GLP1R signaling pathways and pharmacology in vitro potency data (Fig. 2 and table S1) were analyzed with a four-parameter logistic fit using the equation y = Bottom + (Top − Bottom)/(1 + 10^((LogEC50x)*HillSlope)), where y is the response, x is the base 10 logarithm of the drug concentration, Bottom is no activation, and Top is full activation using GraphPad Prism version 7.00 for Windows (GraphPad Software, La Jolla, CA, USA; www.graphpad.com). Potency estimates were reported as mean ± SEM derived from independent experiments, as indicated in table S1.

In vitro potency estimates of the effect on gene expression in cell lines (Fig. 3) were estimated with a three-parameter logistic fit using the equation y = Bottom + (Top − Bottom)/(1 + 10^((Log Drug Concentration − LogIC50))), where y is the response, Bottom corresponds to the maximum reduction achieved, Top is the least level achieved, and LogIC50 and Log Drug Concentration were stated in molar concentrations using GraphPad Prism. From each incubation concentration, the average and SD of three biological replicates were calculated and used as input variables in the regression analysis. Data were presented as mean and 95% asymptotic CIs.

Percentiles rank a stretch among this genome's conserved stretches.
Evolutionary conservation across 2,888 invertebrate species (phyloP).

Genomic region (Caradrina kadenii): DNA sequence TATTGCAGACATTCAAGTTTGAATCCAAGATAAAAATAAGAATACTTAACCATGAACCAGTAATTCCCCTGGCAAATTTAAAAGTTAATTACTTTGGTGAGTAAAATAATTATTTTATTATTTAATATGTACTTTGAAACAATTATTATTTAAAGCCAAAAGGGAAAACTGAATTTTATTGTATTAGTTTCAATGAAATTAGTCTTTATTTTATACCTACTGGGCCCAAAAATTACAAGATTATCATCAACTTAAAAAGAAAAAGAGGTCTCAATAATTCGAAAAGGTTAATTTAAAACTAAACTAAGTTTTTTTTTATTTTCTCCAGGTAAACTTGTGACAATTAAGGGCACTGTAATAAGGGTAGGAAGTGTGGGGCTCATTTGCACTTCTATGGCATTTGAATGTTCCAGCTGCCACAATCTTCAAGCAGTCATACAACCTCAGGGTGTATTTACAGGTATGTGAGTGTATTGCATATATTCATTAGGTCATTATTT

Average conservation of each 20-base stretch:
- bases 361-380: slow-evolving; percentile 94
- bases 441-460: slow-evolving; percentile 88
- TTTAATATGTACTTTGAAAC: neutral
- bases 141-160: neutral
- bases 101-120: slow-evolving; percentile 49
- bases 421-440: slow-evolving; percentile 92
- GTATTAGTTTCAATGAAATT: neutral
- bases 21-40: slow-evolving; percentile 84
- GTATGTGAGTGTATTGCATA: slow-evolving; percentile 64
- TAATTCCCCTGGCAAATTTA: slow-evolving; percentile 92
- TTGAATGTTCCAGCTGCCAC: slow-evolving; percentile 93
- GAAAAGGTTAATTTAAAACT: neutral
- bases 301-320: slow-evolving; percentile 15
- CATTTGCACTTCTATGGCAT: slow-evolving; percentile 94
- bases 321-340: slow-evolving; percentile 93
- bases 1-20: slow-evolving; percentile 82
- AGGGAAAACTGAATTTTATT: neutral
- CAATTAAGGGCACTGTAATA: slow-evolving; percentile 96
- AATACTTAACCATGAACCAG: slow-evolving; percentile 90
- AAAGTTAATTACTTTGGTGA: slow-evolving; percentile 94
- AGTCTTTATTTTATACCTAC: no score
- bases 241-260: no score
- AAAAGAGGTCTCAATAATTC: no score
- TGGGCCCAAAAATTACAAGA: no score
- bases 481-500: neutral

In vivo potency estimations for RNA knockdown in islet cells (Fig. 5B and table S3) were based on fitting an Imax model (Hill equation), according to the equation RNA knockdown = Baseline × (1 – (Imax × Dosen)/(ED50n + Dosen), where the baseline is RNA from untreated animals, n is the Hill factor that was set to 1, and ED50 is the dose needed to achieve an effect equal to 50% of its maximum effect. Imax is the estimated maximum reduction in knockdown achievable. The islet data were simultaneously modeled for eGLP1-MALAT1 ASO and MALAT1-ASO (Fig. 5A) or eGLP1-FOXO1 ASO and FOXO1-ASO (Fig. 5B), where ED50 values were estimated as separate parameters for the drugs in the model and Imax was assumed to be the same. Data were modeled using a nonlinear mixed effects approach, as implemented in Phoenix WinNonlin 7.0 and NLME 7.0 (Pharsight Certara, Princeton, NJ). Interindividual variability was allowed for the baseline value, and an exponential error model was applied [Observed (EObs = E * exp(Residual Error), where EObs is the observed response, E is the model predicted, and Residual Error is the residual error estimate]. To evaluate the model and its parameters, the input experimental values were used to generate 1000 randomly generated datasets by nonparametric bootstrap. The model was then fitted to these datasets to derive the parameter estimates. For visual assessment, the experimental data were normalized to vehicle levels and presented as mean ± SEM, using log-normal distribution, and the model fit curve was derived from the bootstrap model fit and normalized to vehicle levels.

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